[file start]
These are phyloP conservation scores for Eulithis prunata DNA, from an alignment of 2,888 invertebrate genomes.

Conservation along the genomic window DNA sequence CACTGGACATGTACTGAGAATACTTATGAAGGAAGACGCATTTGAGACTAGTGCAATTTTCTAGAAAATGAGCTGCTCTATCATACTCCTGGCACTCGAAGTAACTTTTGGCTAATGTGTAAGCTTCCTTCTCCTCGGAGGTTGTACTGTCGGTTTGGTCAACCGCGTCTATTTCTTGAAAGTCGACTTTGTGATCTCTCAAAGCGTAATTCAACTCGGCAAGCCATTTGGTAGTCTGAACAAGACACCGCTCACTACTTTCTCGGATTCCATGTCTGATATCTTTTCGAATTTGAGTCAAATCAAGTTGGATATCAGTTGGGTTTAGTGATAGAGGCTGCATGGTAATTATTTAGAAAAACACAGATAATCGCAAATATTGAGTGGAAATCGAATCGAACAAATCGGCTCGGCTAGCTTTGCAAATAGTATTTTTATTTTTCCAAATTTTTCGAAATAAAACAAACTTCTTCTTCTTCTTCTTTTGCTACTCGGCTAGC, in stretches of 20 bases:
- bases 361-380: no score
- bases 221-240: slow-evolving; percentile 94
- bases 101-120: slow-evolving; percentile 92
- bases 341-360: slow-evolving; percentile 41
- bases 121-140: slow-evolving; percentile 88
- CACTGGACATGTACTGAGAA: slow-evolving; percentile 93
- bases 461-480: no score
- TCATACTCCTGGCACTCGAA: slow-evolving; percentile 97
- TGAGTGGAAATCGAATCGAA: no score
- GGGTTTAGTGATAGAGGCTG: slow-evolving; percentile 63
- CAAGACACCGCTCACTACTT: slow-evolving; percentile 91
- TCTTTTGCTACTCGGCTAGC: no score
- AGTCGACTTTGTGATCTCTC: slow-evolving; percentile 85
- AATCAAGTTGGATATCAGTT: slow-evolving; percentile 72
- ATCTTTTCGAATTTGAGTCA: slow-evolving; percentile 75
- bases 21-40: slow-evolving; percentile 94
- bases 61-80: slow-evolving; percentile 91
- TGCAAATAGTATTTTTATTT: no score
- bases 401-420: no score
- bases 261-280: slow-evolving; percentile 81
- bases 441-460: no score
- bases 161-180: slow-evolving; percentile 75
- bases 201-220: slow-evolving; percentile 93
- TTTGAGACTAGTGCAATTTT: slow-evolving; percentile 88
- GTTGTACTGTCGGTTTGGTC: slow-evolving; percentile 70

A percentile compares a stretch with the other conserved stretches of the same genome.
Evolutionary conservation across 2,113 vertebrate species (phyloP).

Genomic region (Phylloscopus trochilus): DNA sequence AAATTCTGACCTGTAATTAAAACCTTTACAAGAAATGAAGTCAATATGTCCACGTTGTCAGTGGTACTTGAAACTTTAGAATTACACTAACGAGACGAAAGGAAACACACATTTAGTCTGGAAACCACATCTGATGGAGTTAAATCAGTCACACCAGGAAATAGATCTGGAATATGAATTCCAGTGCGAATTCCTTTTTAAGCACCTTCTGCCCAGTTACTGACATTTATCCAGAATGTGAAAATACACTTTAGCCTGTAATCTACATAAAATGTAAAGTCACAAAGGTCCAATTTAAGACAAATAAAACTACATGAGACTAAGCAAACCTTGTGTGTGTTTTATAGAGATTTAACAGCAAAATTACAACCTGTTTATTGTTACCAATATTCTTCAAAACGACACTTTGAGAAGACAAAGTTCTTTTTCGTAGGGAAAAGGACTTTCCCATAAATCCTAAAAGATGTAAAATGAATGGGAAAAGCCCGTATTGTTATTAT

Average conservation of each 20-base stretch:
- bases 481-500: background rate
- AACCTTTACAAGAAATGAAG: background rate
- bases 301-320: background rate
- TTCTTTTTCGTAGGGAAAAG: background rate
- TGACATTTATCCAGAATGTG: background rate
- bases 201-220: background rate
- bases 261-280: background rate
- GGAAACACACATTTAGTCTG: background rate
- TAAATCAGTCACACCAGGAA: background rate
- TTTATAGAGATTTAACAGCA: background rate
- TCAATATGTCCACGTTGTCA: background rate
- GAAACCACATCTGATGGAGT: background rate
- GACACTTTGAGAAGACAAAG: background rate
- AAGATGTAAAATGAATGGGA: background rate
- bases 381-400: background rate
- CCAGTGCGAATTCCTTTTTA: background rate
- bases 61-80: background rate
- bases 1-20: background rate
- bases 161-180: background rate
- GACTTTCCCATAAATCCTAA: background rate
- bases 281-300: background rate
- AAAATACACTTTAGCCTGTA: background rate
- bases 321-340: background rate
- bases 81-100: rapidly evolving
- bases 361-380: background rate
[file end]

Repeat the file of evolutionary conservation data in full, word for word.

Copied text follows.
These are phyloP conservation scores for Eulithis prunata DNA, from an alignment of 2,888 invertebrate genomes.

Conservation along the genomic window DNA sequence CACTGGACATGTACTGAGAATACTTATGAAGGAAGACGCATTTGAGACTAGTGCAATTTTCTAGAAAATGAGCTGCTCTATCATACTCCTGGCACTCGAAGTAACTTTTGGCTAATGTGTAAGCTTCCTTCTCCTCGGAGGTTGTACTGTCGGTTTGGTCAACCGCGTCTATTTCTTGAAAGTCGACTTTGTGATCTCTCAAAGCGTAATTCAACTCGGCAAGCCATTTGGTAGTCTGAACAAGACACCGCTCACTACTTTCTCGGATTCCATGTCTGATATCTTTTCGAATTTGAGTCAAATCAAGTTGGATATCAGTTGGGTTTAGTGATAGAGGCTGCATGGTAATTATTTAGAAAAACACAGATAATCGCAAATATTGAGTGGAAATCGAATCGAACAAATCGGCTCGGCTAGCTTTGCAAATAGTATTTTTATTTTTCCAAATTTTTCGAAATAAAACAAACTTCTTCTTCTTCTTCTTTTGCTACTCGGCTAGC, in stretches of 20 bases:
- bases 361-380: no score
- bases 221-240: slow-evolving; percentile 94
- bases 101-120: slow-evolving; percentile 92
- bases 341-360: slow-evolving; percentile 41
- bases 121-140: slow-evolving; percentile 88
- CACTGGACATGTACTGAGAA: slow-evolving; percentile 93
- bases 461-480: no score
- TCATACTCCTGGCACTCGAA: slow-evolving; percentile 97
- TGAGTGGAAATCGAATCGAA: no score
- GGGTTTAGTGATAGAGGCTG: slow-evolving; percentile 63
- CAAGACACCGCTCACTACTT: slow-evolving; percentile 91
- TCTTTTGCTACTCGGCTAGC: no score
- AGTCGACTTTGTGATCTCTC: slow-evolving; percentile 85
- AATCAAGTTGGATATCAGTT: slow-evolving; percentile 72
- ATCTTTTCGAATTTGAGTCA: slow-evolving; percentile 75
- bases 21-40: slow-evolving; percentile 94
- bases 61-80: slow-evolving; percentile 91
- TGCAAATAGTATTTTTATTT: no score
- bases 401-420: no score
- bases 261-280: slow-evolving; percentile 81
- bases 441-460: no score
- bases 161-180: slow-evolving; percentile 75
- bases 201-220: slow-evolving; percentile 93
- TTTGAGACTAGTGCAATTTT: slow-evolving; percentile 88
- GTTGTACTGTCGGTTTGGTC: slow-evolving; percentile 70

A percentile compares a stretch with the other conserved stretches of the same genome.
Evolutionary conservation across 2,113 vertebrate species (phyloP).

Genomic region (Phylloscopus trochilus): DNA sequence AAATTCTGACCTGTAATTAAAACCTTTACAAGAAATGAAGTCAATATGTCCACGTTGTCAGTGGTACTTGAAACTTTAGAATTACACTAACGAGACGAAAGGAAACACACATTTAGTCTGGAAACCACATCTGATGGAGTTAAATCAGTCACACCAGGAAATAGATCTGGAATATGAATTCCAGTGCGAATTCCTTTTTAAGCACCTTCTGCCCAGTTACTGACATTTATCCAGAATGTGAAAATACACTTTAGCCTGTAATCTACATAAAATGTAAAGTCACAAAGGTCCAATTTAAGACAAATAAAACTACATGAGACTAAGCAAACCTTGTGTGTGTTTTATAGAGATTTAACAGCAAAATTACAACCTGTTTATTGTTACCAATATTCTTCAAAACGACACTTTGAGAAGACAAAGTTCTTTTTCGTAGGGAAAAGGACTTTCCCATAAATCCTAAAAGATGTAAAATGAATGGGAAAAGCCCGTATTGTTATTAT

Average conservation of each 20-base stretch:
- bases 481-500: background rate
- AACCTTTACAAGAAATGAAG: background rate
- bases 301-320: background rate
- TTCTTTTTCGTAGGGAAAAG: background rate
- TGACATTTATCCAGAATGTG: background rate
- bases 201-220: background rate
- bases 261-280: background rate
- GGAAACACACATTTAGTCTG: background rate
- TAAATCAGTCACACCAGGAA: background rate
- TTTATAGAGATTTAACAGCA: background rate
- TCAATATGTCCACGTTGTCA: background rate
- GAAACCACATCTGATGGAGT: background rate
- GACACTTTGAGAAGACAAAG: background rate
- AAGATGTAAAATGAATGGGA: background rate
- bases 381-400: background rate
- CCAGTGCGAATTCCTTTTTA: background rate
- bases 61-80: background rate
- bases 1-20: background rate
- bases 161-180: background rate
- GACTTTCCCATAAATCCTAA: background rate
- bases 281-300: background rate
- AAAATACACTTTAGCCTGTA: background rate
- bases 321-340: background rate
- bases 81-100: rapidly evolving
- bases 361-380: background rate